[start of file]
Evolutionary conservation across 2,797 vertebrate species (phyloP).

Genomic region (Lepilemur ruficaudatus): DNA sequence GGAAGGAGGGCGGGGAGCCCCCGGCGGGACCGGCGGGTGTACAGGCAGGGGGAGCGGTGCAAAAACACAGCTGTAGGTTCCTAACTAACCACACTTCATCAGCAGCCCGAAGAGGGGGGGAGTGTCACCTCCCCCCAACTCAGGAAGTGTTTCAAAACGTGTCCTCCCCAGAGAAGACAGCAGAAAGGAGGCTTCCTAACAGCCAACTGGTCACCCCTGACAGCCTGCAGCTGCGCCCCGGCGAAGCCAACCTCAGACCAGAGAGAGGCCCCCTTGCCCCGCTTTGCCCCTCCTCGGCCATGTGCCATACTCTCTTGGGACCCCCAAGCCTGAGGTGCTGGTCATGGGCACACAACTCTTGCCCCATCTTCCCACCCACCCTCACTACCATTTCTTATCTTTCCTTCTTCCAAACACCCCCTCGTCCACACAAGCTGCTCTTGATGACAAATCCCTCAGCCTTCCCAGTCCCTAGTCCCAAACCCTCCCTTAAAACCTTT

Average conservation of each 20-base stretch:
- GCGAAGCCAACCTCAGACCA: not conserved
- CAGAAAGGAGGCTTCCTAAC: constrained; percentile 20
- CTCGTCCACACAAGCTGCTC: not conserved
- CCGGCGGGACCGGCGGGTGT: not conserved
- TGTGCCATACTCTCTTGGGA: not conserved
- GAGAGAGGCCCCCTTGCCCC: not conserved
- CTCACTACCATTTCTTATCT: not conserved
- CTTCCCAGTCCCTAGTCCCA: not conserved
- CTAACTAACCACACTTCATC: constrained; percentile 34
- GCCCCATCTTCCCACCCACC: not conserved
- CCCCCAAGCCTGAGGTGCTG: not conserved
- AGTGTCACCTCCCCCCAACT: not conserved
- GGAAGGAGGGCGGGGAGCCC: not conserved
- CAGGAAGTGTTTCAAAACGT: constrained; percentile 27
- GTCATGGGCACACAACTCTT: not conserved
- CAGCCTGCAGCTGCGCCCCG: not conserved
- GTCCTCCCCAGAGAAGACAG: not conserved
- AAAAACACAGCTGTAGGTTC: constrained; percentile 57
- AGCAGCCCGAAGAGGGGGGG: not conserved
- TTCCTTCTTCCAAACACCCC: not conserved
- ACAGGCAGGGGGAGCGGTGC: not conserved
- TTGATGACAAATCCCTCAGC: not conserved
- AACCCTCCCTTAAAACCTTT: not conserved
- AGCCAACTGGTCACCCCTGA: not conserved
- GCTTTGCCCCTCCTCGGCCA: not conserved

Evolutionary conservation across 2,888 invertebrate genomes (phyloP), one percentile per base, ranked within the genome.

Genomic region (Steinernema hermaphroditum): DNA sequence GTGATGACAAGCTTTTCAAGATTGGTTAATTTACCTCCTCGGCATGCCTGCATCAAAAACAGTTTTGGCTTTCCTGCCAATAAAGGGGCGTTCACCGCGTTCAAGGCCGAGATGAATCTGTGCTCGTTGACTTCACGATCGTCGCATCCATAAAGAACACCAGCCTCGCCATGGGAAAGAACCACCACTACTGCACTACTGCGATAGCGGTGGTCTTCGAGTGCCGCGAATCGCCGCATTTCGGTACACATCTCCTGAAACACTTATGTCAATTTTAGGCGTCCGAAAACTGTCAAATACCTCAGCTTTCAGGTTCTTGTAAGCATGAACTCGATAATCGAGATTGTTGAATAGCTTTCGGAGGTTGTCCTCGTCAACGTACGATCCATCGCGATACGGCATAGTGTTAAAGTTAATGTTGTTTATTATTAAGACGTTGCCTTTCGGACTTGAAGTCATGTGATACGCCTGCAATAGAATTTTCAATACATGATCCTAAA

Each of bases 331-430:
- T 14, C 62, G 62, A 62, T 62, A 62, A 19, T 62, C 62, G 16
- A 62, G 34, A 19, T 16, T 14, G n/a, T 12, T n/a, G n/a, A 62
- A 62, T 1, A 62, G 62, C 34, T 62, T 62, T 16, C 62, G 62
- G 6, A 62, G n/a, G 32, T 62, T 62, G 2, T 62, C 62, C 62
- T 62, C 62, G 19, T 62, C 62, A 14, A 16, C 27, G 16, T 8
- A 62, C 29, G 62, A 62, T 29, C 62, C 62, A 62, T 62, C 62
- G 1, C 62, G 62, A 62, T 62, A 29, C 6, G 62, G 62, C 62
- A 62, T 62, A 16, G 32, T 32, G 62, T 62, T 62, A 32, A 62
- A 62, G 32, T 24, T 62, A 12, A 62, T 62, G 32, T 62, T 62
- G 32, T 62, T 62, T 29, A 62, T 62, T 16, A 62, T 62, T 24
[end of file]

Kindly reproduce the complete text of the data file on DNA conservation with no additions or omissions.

Evolutionary conservation across 2,797 vertebrate species (phyloP).

Genomic region (Lepilemur ruficaudatus): DNA sequence GGAAGGAGGGCGGGGAGCCCCCGGCGGGACCGGCGGGTGTACAGGCAGGGGGAGCGGTGCAAAAACACAGCTGTAGGTTCCTAACTAACCACACTTCATCAGCAGCCCGAAGAGGGGGGGAGTGTCACCTCCCCCCAACTCAGGAAGTGTTTCAAAACGTGTCCTCCCCAGAGAAGACAGCAGAAAGGAGGCTTCCTAACAGCCAACTGGTCACCCCTGACAGCCTGCAGCTGCGCCCCGGCGAAGCCAACCTCAGACCAGAGAGAGGCCCCCTTGCCCCGCTTTGCCCCTCCTCGGCCATGTGCCATACTCTCTTGGGACCCCCAAGCCTGAGGTGCTGGTCATGGGCACACAACTCTTGCCCCATCTTCCCACCCACCCTCACTACCATTTCTTATCTTTCCTTCTTCCAAACACCCCCTCGTCCACACAAGCTGCTCTTGATGACAAATCCCTCAGCCTTCCCAGTCCCTAGTCCCAAACCCTCCCTTAAAACCTTT

Average conservation of each 20-base stretch:
- GCGAAGCCAACCTCAGACCA: not conserved
- CAGAAAGGAGGCTTCCTAAC: constrained; percentile 20
- CTCGTCCACACAAGCTGCTC: not conserved
- CCGGCGGGACCGGCGGGTGT: not conserved
- TGTGCCATACTCTCTTGGGA: not conserved
- GAGAGAGGCCCCCTTGCCCC: not conserved
- CTCACTACCATTTCTTATCT: not conserved
- CTTCCCAGTCCCTAGTCCCA: not conserved
- CTAACTAACCACACTTCATC: constrained; percentile 34
- GCCCCATCTTCCCACCCACC: not conserved
- CCCCCAAGCCTGAGGTGCTG: not conserved
- AGTGTCACCTCCCCCCAACT: not conserved
- GGAAGGAGGGCGGGGAGCCC: not conserved
- CAGGAAGTGTTTCAAAACGT: constrained; percentile 27
- GTCATGGGCACACAACTCTT: not conserved
- CAGCCTGCAGCTGCGCCCCG: not conserved
- GTCCTCCCCAGAGAAGACAG: not conserved
- AAAAACACAGCTGTAGGTTC: constrained; percentile 57
- AGCAGCCCGAAGAGGGGGGG: not conserved
- TTCCTTCTTCCAAACACCCC: not conserved
- ACAGGCAGGGGGAGCGGTGC: not conserved
- TTGATGACAAATCCCTCAGC: not conserved
- AACCCTCCCTTAAAACCTTT: not conserved
- AGCCAACTGGTCACCCCTGA: not conserved
- GCTTTGCCCCTCCTCGGCCA: not conserved

Evolutionary conservation across 2,888 invertebrate genomes (phyloP), one percentile per base, ranked within the genome.

Genomic region (Steinernema hermaphroditum): DNA sequence GTGATGACAAGCTTTTCAAGATTGGTTAATTTACCTCCTCGGCATGCCTGCATCAAAAACAGTTTTGGCTTTCCTGCCAATAAAGGGGCGTTCACCGCGTTCAAGGCCGAGATGAATCTGTGCTCGTTGACTTCACGATCGTCGCATCCATAAAGAACACCAGCCTCGCCATGGGAAAGAACCACCACTACTGCACTACTGCGATAGCGGTGGTCTTCGAGTGCCGCGAATCGCCGCATTTCGGTACACATCTCCTGAAACACTTATGTCAATTTTAGGCGTCCGAAAACTGTCAAATACCTCAGCTTTCAGGTTCTTGTAAGCATGAACTCGATAATCGAGATTGTTGAATAGCTTTCGGAGGTTGTCCTCGTCAACGTACGATCCATCGCGATACGGCATAGTGTTAAAGTTAATGTTGTTTATTATTAAGACGTTGCCTTTCGGACTTGAAGTCATGTGATACGCCTGCAATAGAATTTTCAATACATGATCCTAAA

Each of bases 331-430:
- T 14, C 62, G 62, A 62, T 62, A 62, A 19, T 62, C 62, G 16
- A 62, G 34, A 19, T 16, T 14, G n/a, T 12, T n/a, G n/a, A 62
- A 62, T 1, A 62, G 62, C 34, T 62, T 62, T 16, C 62, G 62
- G 6, A 62, G n/a, G 32, T 62, T 62, G 2, T 62, C 62, C 62
- T 62, C 62, G 19, T 62, C 62, A 14, A 16, C 27, G 16, T 8
- A 62, C 29, G 62, A 62, T 29, C 62, C 62, A 62, T 62, C 62
- G 1, C 62, G 62, A 62, T 62, A 29, C 6, G 62, G 62, C 62
- A 62, T 62, A 16, G 32, T 32, G 62, T 62, T 62, A 32, A 62
- A 62, G 32, T 24, T 62, A 12, A 62, T 62, G 32, T 62, T 62
- G 32, T 62, T 62, T 29, A 62, T 62, T 16, A 62, T 62, T 24